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Bloodroot

by Amy Greene
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Product Details

  • Publisher: Knopf
  • Publishing date: 12/01/2010
  • Language: English
  • ISBN-13: 9780307269867
  • ISBN: 0307269868

Synopsis

Amazon Best Books of the Month, January 2010: Bloodroot is that rare sort of family saga that feels intimate instead of epic. Set in Tennessee’s Smoky Mountains, it’s told largely in tandem voices that keep watchful eyes on Myra Lamb. She is a child of the mountain, tied to the land in ways that mystify and enchant those around her. There’s magic to Myra--perhaps because she has the remarkable blue eyes foretold by a nearly-forgotten family curse--but little fantasy to her life. Bloodroot is as much about the Lambs as it is about a place, one that becomes ever more vivid as generations form, break free, and knit back together. Its characters speak plainly but true, they are resilient and flawed and beautiful, and there's a near-instant empathy in reading their stories, which--even in their most visceral moments--are alluring and wonderful. --Anne Bartholomew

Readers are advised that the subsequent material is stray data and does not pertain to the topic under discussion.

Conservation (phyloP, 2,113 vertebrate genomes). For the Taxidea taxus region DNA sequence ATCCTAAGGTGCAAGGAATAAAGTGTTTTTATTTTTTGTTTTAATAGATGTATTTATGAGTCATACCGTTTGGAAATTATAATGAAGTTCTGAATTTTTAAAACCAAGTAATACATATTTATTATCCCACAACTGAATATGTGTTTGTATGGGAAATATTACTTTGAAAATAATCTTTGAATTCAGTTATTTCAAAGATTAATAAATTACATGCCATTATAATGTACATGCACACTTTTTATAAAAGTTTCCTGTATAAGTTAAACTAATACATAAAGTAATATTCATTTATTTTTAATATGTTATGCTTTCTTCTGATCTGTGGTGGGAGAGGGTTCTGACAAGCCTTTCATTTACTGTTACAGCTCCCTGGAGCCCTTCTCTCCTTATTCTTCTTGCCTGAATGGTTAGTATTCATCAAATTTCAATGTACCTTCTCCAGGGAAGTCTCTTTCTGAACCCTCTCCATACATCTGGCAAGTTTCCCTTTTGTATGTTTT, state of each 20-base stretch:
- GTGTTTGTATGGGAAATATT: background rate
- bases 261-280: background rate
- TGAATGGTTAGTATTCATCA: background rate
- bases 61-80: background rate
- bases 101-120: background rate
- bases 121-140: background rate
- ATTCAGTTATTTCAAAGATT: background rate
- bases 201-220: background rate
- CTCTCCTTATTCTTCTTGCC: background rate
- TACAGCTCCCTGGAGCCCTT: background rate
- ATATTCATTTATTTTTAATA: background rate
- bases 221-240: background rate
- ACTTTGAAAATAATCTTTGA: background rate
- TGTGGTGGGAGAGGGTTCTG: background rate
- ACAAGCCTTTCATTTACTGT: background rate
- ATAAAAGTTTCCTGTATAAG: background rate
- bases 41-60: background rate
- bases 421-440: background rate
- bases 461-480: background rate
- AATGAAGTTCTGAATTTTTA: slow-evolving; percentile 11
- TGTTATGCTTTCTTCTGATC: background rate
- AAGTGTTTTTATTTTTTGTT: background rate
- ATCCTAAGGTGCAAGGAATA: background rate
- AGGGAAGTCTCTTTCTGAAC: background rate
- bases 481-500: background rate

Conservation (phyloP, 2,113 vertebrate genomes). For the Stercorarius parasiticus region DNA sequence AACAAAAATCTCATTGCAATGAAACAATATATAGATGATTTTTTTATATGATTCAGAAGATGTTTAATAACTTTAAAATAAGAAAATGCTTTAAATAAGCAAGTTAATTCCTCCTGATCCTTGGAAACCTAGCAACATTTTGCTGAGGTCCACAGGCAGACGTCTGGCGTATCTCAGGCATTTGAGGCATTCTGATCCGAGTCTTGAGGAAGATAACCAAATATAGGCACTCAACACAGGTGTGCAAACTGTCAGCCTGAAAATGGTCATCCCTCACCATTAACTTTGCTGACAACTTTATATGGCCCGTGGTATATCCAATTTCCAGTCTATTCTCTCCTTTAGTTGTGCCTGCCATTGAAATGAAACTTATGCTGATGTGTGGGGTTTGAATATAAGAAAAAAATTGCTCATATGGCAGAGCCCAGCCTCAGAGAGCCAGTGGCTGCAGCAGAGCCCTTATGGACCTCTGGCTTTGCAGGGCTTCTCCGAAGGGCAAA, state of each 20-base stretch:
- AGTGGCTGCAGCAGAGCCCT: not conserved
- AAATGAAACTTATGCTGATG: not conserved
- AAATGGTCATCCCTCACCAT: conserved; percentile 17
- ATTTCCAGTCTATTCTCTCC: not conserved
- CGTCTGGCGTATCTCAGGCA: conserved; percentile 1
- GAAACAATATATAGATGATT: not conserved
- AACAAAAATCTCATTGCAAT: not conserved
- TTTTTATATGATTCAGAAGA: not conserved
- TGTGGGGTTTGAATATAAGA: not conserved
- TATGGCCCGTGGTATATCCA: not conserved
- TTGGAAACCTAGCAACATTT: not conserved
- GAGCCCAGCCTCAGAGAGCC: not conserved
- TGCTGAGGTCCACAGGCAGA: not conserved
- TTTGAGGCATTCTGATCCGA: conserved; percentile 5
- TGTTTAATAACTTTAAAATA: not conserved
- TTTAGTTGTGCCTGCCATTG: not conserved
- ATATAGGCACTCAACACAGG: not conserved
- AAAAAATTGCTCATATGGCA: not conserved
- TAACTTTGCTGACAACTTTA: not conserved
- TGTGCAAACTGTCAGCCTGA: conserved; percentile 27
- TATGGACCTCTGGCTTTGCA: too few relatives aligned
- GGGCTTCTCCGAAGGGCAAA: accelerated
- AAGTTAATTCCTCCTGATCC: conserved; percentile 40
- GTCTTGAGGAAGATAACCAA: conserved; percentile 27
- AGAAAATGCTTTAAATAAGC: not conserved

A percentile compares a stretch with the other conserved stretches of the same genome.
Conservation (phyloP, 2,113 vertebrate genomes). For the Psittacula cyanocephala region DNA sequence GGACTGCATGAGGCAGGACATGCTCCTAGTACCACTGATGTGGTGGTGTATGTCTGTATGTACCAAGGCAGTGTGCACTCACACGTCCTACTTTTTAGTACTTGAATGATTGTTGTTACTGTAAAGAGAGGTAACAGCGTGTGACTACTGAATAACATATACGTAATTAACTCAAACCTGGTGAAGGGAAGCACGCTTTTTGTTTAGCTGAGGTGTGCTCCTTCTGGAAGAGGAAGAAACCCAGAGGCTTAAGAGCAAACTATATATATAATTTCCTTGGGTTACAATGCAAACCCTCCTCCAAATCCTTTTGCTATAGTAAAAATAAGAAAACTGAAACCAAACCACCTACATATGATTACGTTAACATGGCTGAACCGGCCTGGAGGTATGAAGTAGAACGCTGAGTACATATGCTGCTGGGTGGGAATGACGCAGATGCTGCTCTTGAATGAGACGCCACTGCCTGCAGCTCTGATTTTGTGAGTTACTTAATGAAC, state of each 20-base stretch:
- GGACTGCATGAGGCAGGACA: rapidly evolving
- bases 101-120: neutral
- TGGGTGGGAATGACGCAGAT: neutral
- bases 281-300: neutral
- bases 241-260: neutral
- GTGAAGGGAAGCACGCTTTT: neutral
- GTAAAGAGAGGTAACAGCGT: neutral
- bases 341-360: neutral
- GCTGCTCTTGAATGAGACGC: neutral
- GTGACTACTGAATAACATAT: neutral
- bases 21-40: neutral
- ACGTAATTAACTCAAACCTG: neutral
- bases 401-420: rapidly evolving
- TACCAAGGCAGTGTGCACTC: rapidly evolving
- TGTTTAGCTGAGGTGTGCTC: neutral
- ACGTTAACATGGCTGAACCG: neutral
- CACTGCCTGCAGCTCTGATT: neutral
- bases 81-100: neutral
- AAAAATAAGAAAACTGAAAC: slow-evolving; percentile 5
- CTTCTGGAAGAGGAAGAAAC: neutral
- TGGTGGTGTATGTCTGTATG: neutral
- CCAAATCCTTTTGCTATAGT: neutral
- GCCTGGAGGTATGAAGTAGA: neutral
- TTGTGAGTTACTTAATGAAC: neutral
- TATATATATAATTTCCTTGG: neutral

A Q&A with Amy Greene

Question: You’ve lived all your life in East Tennessee’s Smoky Mountains, a part of the country you depict vividly in Bloodroot. How did you imbue a familiar place with such detail and even magic? What was it like to put the language you’d heard all your life into words on the page, as dialogue?